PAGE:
Everyday Business Meetings:
A software development team comes together to discuss how to solve interoperability issues. The staff of a public relations agency meets to discuss the status of various client campaigns. A new product roll-out plan is presented to the sales force of a paper products company. A manager quickly forms a committee to address the issue of salaries. What do all of these scenarios have in common? They’re all meetings.
Most professionals, regardless of their occupation or industry, participate in one meeting each day. In fact, according to the “Meetings in America” series from MCI, thirty-seven percent of employee time is spent in meetings, and approximately eleven million meetings occur in the U.S. each day. Research also indicates more than fifty percent of this meeting time is wasted. The meetings may be conducted with a client or colleague in your office, in the office of your boss or co-worker or across town, the country or even the globe. While meetings have traditionally been conducted by telephone or in person—either around a table or around an individual’s desk—the increase in remote offices and the emergence of real-time, Internet-related technologies such as secure online-collaboration services have changed the very nature of meetings by bringing many online.
There are several things that remain constant, however:
· Meetings in the workplace typically boil down into one of five meeting types: staff meetings, project meetings, presentations, spur of the moment or impromptu meetings, and collaborative meetings.
· With the exception of presentations, which are mainly one sided, the most effective meetings are those with active participation and a lot of give and take (as long the agenda is followed).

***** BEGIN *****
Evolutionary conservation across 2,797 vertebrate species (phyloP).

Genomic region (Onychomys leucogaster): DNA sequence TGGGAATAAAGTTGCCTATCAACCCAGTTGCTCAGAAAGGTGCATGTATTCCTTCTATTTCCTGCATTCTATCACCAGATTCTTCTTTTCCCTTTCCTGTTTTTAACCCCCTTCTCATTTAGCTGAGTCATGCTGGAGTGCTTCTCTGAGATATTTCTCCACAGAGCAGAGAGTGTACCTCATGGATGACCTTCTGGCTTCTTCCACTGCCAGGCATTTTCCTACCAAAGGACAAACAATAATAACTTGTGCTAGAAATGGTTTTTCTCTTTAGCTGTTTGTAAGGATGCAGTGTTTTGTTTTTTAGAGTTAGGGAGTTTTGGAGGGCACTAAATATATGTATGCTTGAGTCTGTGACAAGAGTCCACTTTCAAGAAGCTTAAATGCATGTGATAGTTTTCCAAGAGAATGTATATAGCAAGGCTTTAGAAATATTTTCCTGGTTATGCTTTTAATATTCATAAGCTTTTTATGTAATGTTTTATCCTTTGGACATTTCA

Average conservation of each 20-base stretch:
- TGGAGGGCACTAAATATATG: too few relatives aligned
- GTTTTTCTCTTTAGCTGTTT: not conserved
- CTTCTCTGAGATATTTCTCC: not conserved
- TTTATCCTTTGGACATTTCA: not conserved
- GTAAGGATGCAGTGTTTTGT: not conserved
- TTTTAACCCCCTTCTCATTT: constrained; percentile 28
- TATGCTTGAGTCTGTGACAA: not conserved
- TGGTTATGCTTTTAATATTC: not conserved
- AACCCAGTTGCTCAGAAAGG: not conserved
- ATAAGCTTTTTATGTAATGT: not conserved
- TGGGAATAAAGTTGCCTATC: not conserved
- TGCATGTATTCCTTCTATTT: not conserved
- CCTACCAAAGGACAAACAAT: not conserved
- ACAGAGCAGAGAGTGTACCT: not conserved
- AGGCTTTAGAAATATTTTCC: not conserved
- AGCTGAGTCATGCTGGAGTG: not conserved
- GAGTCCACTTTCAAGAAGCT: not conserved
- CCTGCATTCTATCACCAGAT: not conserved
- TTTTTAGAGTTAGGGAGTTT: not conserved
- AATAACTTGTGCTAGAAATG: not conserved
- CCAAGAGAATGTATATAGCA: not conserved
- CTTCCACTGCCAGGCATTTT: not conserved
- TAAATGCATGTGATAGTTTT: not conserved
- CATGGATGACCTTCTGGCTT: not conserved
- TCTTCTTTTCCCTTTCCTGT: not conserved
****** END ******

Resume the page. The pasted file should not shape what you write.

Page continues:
Many of these meetings can be conducted online, which decreases travel time and costs while increasing meeting productivity through a streamlined work process.
Let’s define the five meetings conducted in the workplace and highlight how they can be conducted online more efficiently by being able to see, hear and share information inside one desktop application.
Staff meetings are designed to transmit or clarify ideas, problems or decisions within an organization. These meetings get participation in problem solving, and they motivate staff to behave as a cohesive group. Take the following example: A government agency holds a weekly staff meeting to discuss the status of various ongoing projects. Traditionally, the organizer of the meeting would solicit items for the meeting agenda a few days before, asking everyone to e-mail what they wanted to discuss. This organizer would then bring copies of the agenda to the meeting or e-mail them to remote attendees. During the meeting, someone would be required to take notes and action items and then distribute this information to attendees afterwards. In lieu of this approach, in an online meeting environment such as that made possible with VIA3, the agenda can be completed online and stored in a secure workspace, with team members able to add their own items to the list. During the meeting, notes can be taken in a visible text-chat window, and these notes can be saved are to the same workspace, along with meeting data such as meeting participants, associated files, start and end times. And not one person has to leave his/her own desk or office in order to attend this meeting.